Zynga has already implemented the standard playbook of Discord activities, including poker nights, art contests, and various giveaways. Despite the team's experience, this approach hasn't been without its challenges. For instance, accessing the active channels on Discord required a password, and the initial password distributed to the community turned out to be incorrect. This led to a flurry of desperate replies and some unwelcome negativity before the issue was eventually resolved.
The ZW3 team has commended Zynga's leadership for granting them independence and autonomy in developing Sugartown, although it's unclear whether this freedom will extend all the way up to Take-Two’s C-suite. Currently, most web3 games lack a robust business model for ongoing revenue, and Zynga has yet to articulate one for this project. During a Twitter Spaces discussion, the free-to-play monetization model was mentioned, and while Zynga also acknowledged this model might not be attractive to the web3 community, it wasn't entirely ruled out. The difficulty is in finding a reliable and nonexploitative business model to deploy, especially after Take-Two paid such a large price tag for Zynga. There is a pretty huge risk this project ultimately won't move the needle for such a large company, especially with a future GTA installment looming.
Secondary market royalties can be difficult to enforce while maintaining liquidity in the market due to the need to limit available marketplaces. At only 10% or less per transaction, the royalty business model alone also isn’t enough to sustain most web3 projects, as it relies not on selling something to your target customer, but rather on customers flipping sales in pursuit of profit. While Yuga Labs, for example, has no doubt made some profit from royalties on its extremely high-priced NFTs, it's also unclear what the company has spent on marketing, especially when including celebrity endorsements.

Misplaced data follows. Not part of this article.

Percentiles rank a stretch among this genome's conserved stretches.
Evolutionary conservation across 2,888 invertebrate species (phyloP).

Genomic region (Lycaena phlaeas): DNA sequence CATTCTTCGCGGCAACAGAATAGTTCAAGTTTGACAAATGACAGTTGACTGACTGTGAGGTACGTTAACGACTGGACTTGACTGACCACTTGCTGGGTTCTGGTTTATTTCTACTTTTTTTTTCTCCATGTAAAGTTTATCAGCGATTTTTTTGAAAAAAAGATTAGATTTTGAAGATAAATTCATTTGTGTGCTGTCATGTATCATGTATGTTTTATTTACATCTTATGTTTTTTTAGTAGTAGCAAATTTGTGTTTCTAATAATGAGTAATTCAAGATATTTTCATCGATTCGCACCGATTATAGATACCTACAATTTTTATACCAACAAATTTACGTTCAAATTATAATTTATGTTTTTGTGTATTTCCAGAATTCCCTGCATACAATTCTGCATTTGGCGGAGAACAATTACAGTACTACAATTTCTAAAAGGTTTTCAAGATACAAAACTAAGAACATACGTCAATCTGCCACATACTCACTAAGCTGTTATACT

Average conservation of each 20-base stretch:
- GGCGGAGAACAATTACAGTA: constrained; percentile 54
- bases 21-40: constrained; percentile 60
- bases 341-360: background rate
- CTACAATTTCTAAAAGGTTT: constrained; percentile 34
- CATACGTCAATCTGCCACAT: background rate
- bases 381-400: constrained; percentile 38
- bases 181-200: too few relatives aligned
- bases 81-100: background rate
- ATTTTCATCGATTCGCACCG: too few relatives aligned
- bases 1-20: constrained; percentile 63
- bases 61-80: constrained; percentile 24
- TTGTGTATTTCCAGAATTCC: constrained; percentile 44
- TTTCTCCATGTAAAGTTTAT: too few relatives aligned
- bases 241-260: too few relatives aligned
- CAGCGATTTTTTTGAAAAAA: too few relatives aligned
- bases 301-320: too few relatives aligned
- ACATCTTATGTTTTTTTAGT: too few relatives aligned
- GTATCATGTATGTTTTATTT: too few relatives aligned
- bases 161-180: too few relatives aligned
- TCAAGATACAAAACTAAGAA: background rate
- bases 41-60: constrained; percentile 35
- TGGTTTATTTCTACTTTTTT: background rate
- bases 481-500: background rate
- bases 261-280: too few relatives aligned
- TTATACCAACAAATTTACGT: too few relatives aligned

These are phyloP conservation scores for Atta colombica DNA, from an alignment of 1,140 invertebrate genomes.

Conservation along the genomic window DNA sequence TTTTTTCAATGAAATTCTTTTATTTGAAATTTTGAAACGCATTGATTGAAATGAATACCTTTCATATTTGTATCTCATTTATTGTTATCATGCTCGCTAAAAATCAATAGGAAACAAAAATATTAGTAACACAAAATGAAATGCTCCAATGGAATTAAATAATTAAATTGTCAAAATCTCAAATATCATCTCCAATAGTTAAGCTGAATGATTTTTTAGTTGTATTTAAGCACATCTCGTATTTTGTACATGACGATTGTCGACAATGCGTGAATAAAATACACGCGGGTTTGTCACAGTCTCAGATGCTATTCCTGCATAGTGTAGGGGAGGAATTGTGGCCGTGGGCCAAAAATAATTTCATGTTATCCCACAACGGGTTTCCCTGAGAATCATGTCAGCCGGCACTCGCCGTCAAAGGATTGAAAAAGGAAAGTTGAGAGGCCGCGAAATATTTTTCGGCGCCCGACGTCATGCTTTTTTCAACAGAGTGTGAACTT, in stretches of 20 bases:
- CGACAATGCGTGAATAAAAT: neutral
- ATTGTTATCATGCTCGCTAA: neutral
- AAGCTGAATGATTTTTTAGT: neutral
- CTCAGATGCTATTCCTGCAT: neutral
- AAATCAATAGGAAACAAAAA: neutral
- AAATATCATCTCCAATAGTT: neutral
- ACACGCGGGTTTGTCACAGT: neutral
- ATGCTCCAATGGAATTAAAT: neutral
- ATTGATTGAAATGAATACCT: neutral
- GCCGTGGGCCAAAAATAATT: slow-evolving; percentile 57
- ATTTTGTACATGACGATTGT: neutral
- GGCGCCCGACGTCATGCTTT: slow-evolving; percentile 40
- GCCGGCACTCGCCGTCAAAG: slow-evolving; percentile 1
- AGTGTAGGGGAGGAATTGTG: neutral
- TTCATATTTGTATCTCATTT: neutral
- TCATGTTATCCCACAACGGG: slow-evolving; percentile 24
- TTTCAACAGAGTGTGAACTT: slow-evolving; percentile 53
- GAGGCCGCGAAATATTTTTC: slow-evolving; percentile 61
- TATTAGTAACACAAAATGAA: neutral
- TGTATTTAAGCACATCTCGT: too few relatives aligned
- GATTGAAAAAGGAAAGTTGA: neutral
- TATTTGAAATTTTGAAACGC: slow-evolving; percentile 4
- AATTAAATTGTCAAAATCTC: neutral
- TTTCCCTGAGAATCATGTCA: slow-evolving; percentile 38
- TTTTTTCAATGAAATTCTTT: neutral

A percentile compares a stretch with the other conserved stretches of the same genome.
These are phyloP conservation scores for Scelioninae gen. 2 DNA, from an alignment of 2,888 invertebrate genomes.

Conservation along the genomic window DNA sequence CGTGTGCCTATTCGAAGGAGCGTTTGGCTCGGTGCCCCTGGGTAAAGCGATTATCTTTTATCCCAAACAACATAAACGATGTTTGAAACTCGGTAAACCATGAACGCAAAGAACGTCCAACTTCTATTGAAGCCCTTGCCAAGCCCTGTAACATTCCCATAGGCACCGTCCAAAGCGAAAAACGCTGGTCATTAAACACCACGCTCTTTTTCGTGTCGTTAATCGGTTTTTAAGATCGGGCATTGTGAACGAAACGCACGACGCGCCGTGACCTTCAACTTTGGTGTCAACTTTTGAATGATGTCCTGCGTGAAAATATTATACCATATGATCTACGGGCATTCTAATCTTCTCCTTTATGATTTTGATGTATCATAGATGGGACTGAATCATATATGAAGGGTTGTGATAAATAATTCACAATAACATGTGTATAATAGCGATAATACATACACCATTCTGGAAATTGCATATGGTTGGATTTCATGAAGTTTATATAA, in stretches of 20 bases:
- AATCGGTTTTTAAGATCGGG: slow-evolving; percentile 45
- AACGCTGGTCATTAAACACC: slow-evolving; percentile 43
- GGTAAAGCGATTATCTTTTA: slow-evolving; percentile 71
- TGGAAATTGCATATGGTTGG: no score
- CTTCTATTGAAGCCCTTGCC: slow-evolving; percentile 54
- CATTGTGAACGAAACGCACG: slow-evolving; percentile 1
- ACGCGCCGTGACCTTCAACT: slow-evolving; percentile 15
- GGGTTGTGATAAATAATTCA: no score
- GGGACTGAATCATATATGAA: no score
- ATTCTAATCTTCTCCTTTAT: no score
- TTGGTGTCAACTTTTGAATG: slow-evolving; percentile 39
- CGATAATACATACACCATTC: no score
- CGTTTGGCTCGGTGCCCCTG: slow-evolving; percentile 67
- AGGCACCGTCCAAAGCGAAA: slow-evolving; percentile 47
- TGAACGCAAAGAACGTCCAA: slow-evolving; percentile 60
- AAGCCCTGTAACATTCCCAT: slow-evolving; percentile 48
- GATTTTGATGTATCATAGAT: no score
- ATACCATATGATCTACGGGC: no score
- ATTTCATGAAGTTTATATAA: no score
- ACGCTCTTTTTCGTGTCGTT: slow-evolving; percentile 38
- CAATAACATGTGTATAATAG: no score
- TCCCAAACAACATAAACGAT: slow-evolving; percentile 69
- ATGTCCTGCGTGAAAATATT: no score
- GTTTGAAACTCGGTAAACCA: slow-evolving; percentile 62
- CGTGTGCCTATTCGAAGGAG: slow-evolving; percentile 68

Making a profit the way Zynga traditionally does, using direct in-app monetization, may not work well in web3, which has far more friction for the type of small impulse purchases that often fuel mobile revenue growth. Realistically, no one has yet to demonstrate a sustainable web3 business model for Zynga to emulate. The only way this project will likely demonstrate any reasonable level of monetization is by leveraging the IP in non-web3 games distributed through mobile app stores or by later on turning Sugartown into the kind of brand Zynga can sell merchandise for. If the ultimate strategy is to treat this as a user acquisition play for future games, then the key will be converting brand awareness into future players.
There's evident conviction from ZW3 about the future of web3 gaming, which is understandable given the background of the team. However, questions from higher-ups about when this future will materialize are bound to arise. Zynga is no stranger to betting on emerging platforms; the company rose to prominence through its early investment in Facebook gaming. Focusing on an exclusive web3 audience may seem at odds with Zynga's traditional mobile gaming funnel, but the ultimate target audience remains the same: high-spending users, or "whales” in mobile gaming parlance.
The exclusivity of projects like Sugartown limits the audience to both those with deeper pockets and those who may be more prone to impulsive financial decisions. Ultimately, this type of project isn’t really about gaming, but rather about trying to build a brand around web3 influencers and monetizing community engagement. Based on the company’s public statements, there isn’t a clear plan of execution, as the project is meant to be reactive to the community and supported by Zynga’s heavy use of analytics.
Limiting a project's audience to a smaller, potentially wealthier base doesn't guarantee success, especially given the resellable nature of NFTs. If the audience isn't consistently engaged, retention can be challenging. Fortunately, the team has emphasized its live ops approach to this project, an area where Zynga has considerable experience. There are other experienced competitors, notably DigiDaigaku, which is primarily staffed by former Machine Zone employees. But that project has demonstrated how a lack of sustained activity can quickly diminish interest, as evidenced by the rapid decline in DigiDaigaku trades following a high-profile Super Bowl commercial that failed to maintain momentum.